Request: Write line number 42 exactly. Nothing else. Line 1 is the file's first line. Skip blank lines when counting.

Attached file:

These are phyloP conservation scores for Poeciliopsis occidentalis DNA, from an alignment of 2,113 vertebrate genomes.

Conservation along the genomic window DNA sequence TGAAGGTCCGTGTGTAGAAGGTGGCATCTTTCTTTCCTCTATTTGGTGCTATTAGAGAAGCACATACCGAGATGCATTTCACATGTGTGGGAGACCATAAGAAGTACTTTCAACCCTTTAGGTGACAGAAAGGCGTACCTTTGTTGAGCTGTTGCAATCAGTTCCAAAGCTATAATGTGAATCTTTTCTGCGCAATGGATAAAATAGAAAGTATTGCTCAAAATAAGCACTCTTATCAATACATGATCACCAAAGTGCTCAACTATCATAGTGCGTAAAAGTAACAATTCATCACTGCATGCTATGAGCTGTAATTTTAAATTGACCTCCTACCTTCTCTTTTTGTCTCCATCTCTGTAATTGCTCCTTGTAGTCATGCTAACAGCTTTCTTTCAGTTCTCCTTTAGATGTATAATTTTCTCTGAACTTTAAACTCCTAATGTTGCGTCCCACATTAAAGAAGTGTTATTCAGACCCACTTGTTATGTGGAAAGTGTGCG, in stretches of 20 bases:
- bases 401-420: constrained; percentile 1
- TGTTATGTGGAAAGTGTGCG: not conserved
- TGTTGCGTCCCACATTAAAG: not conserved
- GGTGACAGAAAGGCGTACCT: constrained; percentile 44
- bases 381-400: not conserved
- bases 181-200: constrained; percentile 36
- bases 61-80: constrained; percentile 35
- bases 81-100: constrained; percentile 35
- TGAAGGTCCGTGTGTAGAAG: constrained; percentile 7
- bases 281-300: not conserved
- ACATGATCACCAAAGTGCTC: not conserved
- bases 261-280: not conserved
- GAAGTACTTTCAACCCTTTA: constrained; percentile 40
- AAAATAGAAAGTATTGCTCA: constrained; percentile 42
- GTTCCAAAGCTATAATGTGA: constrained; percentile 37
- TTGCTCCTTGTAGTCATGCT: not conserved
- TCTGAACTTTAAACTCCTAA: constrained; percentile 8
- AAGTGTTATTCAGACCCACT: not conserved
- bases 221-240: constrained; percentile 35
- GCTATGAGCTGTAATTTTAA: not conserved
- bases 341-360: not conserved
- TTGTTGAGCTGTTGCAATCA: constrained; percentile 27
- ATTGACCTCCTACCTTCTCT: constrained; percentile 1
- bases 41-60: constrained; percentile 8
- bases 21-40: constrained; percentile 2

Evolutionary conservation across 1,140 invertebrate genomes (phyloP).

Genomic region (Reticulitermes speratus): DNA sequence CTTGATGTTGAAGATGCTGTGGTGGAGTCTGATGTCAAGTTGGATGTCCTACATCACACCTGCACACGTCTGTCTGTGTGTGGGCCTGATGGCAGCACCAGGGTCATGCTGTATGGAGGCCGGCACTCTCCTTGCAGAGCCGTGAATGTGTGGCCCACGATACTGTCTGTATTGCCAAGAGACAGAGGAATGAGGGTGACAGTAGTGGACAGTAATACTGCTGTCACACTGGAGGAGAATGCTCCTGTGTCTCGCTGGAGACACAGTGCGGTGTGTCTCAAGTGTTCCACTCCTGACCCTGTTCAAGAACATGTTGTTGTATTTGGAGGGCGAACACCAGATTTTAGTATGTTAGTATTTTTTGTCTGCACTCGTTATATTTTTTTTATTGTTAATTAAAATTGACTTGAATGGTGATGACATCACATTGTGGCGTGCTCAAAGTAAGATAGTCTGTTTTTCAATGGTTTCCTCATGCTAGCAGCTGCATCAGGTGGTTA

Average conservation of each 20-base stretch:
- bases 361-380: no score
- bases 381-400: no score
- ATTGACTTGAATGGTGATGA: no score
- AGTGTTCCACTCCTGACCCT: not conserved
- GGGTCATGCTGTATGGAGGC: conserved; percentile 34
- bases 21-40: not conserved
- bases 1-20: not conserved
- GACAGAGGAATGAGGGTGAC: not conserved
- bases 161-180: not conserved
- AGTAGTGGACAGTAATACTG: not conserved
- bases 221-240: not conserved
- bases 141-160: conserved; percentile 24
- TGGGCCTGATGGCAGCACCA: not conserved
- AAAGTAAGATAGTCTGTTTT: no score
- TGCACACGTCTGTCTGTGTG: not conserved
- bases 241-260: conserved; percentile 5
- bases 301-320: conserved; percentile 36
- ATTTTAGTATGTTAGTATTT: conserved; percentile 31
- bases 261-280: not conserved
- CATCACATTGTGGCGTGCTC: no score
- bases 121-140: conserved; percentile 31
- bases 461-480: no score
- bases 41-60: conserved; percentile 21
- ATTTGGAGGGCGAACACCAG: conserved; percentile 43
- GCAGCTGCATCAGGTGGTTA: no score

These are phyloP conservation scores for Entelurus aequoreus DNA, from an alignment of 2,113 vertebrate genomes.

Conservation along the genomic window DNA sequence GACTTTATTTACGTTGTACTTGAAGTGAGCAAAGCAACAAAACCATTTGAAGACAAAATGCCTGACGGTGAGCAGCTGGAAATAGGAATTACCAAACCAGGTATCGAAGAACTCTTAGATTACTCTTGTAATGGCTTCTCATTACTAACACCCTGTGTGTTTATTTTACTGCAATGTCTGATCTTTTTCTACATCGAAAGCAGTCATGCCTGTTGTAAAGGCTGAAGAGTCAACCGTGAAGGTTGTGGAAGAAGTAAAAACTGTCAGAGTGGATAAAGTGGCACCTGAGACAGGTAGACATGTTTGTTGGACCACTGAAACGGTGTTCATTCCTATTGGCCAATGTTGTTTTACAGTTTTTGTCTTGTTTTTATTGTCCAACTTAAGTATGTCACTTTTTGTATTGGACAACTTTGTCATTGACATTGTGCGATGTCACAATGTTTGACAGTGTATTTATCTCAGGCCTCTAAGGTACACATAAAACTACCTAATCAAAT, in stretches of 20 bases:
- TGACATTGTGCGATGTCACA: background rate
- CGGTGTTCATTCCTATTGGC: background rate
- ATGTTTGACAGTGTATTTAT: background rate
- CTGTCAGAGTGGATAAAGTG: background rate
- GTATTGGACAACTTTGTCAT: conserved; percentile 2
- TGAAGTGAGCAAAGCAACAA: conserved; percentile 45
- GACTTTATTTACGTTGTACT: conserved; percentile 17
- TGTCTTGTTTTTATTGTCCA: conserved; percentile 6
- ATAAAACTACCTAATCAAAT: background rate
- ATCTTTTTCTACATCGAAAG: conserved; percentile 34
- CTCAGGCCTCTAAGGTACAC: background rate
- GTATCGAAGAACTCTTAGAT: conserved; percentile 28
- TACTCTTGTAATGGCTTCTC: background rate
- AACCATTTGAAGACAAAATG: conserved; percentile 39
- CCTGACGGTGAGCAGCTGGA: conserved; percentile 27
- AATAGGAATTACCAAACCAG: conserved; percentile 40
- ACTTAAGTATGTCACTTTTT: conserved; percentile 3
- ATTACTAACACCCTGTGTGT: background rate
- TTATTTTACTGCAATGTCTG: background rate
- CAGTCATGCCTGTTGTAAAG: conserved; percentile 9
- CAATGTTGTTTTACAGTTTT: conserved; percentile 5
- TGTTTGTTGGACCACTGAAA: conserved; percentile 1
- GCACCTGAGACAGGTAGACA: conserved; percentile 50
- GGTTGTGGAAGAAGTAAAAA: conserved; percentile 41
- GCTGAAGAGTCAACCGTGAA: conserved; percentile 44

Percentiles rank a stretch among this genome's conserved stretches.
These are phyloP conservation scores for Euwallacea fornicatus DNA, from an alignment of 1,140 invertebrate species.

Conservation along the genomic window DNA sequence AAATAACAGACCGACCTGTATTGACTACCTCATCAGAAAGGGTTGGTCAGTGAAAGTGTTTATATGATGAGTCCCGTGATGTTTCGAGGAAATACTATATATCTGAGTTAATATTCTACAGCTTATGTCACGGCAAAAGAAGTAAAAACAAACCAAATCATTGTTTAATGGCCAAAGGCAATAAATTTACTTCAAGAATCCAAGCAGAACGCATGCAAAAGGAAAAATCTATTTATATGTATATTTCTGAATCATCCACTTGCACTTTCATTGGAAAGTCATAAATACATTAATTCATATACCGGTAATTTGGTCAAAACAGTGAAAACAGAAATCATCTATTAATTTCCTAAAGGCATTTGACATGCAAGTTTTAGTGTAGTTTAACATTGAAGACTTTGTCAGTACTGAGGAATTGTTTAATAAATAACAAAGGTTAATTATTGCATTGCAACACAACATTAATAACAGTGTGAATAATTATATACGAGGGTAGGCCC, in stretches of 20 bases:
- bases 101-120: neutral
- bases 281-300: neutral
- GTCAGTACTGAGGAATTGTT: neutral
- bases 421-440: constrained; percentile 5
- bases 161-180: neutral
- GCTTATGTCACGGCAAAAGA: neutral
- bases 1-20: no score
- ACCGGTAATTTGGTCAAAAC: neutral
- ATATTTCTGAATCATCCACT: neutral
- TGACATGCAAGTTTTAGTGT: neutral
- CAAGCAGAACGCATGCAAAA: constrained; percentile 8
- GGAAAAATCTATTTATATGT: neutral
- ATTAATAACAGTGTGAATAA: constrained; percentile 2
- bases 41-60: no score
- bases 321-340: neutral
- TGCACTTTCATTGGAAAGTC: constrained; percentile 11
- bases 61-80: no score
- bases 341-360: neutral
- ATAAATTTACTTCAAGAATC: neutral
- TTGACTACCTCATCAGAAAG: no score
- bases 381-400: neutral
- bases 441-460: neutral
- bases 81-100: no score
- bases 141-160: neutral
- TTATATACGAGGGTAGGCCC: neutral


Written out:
- bases 141-160: conserved; percentile 24